It is well known that Glass can cause certain reactions when worn in public, however if at the beginning people reported all kinds of negative reactions to it, it seems that now they’re getting used to the device and act rather curios than nervous when seeing Glass.
In a recent article from LA Times, JR Curley told Brian van der Brug that he owns a Glass since November 2013 and he hasn’t received any mean comments from the other people. Not only he hasn’t been asked to stop wearing the device in any public place, but people seemed quite ok with it also.
JR Curley isn’t a man that would easily escape your sight considering he’s 6 feet and 4 inches tall. However, since he’s wearing Glass, he’s been getting more attention than ever, regardless if he’s in the stores, doing groceries, on the street, eating in a dinner or having a walk through Disneyland. His Glass now catches everyone’s attention and he says that he is overwhelmed with people always trying to get more Intel on Google’s wearable device. His wife even jokes about the amount of time JR is spending letting them try Glass, or explaining how it works, saying that now she’s merely just a “Glass bystander”.
JR is also surprised at all the positive reactions from the public, knowing how controversial Glass is when it comes to its ability of taking photos or making videos when hearing a voice command, seeing a blink or a hand wave. Los Angeles seems to be a pretty open up town to new tech gadgets. So far, no one asked curly to take Glass off and no one made a malicious comment about it.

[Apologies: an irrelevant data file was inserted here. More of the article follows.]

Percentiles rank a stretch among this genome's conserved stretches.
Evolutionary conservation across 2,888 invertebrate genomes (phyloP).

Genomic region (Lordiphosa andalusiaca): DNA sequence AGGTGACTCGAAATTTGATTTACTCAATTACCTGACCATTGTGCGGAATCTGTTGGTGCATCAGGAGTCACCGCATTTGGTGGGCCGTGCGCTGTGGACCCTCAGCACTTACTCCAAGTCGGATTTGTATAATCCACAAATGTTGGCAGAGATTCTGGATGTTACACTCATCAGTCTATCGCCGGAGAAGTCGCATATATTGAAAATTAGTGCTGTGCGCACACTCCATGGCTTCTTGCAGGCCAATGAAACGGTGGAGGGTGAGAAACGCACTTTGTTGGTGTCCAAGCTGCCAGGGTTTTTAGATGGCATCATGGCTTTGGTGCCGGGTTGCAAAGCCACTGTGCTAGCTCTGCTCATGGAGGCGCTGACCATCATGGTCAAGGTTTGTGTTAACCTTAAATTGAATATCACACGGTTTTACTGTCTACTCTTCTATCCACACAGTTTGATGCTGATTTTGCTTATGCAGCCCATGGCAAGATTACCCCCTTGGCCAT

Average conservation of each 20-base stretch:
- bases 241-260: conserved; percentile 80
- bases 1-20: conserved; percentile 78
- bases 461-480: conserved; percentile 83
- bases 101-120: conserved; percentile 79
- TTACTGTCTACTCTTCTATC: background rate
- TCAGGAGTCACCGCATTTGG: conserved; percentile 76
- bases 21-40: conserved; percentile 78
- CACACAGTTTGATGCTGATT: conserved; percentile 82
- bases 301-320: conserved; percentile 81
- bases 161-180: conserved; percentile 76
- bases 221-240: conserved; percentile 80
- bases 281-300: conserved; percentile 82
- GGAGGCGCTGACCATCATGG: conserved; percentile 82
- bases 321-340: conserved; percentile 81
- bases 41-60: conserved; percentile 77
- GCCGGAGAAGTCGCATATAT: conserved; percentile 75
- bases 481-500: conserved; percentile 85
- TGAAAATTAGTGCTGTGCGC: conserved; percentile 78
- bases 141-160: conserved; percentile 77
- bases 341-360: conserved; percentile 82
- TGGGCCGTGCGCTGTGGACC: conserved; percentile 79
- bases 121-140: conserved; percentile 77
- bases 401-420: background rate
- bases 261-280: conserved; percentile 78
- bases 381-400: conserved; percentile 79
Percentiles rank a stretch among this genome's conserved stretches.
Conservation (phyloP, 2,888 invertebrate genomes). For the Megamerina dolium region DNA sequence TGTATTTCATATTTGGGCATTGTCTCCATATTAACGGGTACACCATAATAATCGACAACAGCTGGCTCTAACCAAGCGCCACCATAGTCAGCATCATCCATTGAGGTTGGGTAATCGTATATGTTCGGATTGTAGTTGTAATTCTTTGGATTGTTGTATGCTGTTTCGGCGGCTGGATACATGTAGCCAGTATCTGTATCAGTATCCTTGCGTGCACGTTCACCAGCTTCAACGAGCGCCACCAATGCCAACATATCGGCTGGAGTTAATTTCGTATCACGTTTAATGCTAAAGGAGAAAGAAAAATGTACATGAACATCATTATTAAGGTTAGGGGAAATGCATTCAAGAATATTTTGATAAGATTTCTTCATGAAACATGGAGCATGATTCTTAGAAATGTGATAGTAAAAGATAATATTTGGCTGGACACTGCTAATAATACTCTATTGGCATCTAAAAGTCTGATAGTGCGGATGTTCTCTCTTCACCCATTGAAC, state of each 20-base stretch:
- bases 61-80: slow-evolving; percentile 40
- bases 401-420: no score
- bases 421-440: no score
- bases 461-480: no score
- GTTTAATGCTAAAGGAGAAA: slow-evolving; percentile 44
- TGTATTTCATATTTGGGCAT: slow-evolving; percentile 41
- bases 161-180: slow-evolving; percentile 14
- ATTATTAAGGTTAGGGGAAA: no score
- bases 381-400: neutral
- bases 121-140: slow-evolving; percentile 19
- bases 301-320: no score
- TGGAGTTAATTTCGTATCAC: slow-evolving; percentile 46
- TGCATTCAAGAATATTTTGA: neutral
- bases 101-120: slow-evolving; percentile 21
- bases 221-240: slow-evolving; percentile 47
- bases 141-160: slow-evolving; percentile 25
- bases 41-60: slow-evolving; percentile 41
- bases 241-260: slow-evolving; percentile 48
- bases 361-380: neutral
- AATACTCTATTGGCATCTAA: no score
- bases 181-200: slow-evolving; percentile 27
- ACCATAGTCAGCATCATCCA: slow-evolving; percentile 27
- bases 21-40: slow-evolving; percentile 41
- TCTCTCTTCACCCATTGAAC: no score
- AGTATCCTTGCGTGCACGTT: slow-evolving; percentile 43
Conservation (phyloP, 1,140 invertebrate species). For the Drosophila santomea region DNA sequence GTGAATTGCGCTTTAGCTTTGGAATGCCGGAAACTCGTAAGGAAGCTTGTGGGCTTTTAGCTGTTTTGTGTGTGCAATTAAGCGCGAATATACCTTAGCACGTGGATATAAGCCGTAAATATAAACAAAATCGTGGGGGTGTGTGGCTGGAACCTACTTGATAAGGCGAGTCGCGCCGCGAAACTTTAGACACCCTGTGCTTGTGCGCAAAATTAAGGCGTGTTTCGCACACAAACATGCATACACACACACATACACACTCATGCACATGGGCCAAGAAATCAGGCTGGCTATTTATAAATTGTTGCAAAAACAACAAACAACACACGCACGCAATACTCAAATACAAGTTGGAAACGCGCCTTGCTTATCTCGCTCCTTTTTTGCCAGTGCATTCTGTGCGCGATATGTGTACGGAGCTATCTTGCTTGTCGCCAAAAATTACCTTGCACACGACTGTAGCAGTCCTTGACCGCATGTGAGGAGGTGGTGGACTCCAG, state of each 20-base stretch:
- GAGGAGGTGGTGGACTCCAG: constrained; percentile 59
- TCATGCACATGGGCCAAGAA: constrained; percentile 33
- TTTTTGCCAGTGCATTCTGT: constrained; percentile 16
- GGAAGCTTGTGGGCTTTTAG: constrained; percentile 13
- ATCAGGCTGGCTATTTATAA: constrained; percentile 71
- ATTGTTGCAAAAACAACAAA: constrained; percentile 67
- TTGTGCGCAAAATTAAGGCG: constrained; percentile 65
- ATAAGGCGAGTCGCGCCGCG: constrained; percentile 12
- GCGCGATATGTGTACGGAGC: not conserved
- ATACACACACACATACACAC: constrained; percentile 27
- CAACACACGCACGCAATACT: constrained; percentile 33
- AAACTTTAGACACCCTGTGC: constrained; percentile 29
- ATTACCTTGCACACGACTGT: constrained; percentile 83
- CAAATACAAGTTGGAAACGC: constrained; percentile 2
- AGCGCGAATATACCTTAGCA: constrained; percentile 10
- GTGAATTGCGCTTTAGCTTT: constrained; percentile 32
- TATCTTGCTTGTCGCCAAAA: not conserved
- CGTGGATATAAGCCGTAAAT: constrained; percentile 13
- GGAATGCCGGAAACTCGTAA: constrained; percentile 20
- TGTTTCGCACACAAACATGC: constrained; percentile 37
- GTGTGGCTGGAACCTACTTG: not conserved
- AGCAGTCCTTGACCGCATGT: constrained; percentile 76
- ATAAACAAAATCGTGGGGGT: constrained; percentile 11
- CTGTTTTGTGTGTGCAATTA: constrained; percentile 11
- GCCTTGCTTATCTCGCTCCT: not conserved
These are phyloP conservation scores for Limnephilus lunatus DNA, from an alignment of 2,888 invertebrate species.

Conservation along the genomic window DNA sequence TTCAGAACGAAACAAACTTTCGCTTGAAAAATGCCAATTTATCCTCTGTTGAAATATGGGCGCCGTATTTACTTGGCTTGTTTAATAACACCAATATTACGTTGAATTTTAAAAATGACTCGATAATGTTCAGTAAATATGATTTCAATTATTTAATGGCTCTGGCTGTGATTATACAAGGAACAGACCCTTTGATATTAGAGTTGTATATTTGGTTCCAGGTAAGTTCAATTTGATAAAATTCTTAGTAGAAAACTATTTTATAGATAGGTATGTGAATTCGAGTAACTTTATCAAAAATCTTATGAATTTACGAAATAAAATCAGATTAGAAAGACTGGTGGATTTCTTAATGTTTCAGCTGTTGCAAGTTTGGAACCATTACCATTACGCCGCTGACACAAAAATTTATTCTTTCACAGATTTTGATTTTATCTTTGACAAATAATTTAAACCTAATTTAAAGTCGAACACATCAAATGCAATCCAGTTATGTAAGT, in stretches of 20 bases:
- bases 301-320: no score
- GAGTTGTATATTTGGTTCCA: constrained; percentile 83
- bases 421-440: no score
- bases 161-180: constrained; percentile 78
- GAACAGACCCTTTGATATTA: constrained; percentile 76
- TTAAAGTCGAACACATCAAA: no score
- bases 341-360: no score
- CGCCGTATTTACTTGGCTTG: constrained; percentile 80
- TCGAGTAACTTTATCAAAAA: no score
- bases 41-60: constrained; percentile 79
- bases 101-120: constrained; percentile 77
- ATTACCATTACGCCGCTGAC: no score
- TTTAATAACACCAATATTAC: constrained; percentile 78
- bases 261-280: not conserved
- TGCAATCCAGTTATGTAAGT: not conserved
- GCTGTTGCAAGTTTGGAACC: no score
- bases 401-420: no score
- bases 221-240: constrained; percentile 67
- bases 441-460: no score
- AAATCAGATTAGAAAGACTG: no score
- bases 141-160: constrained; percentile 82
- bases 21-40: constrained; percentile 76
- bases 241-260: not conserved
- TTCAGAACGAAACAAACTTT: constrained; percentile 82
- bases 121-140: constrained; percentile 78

Actually, he had a harder time getting used to people taking photos of him with their smartphones, without being asked for approval first.
Curly is a design studio director in an accounting company, and he’s now living in Manhattan Beach. He says that the fact that now, there are a lot more people wearing Glass than a year ago, generated a broader understanding on Google’s device.
JR is part of the early Glass testers who say that they haven’t been receiving negative feedback from people, or little to be considered anyway. They are referring to the incidents other people have experienced when wearing Glass, as few and isolated, but have given Glass the statute of being an outcast.
But the stories are too many to ignore. Aside from the states that want to ban or already have banned wearing Glass when driving, considering the tiny screen a dangerous distraction from the road, we also have the San Diego woman that got pulled over for wearing Glass and people that have been tossed from movie screenings and theaters for the same reasons.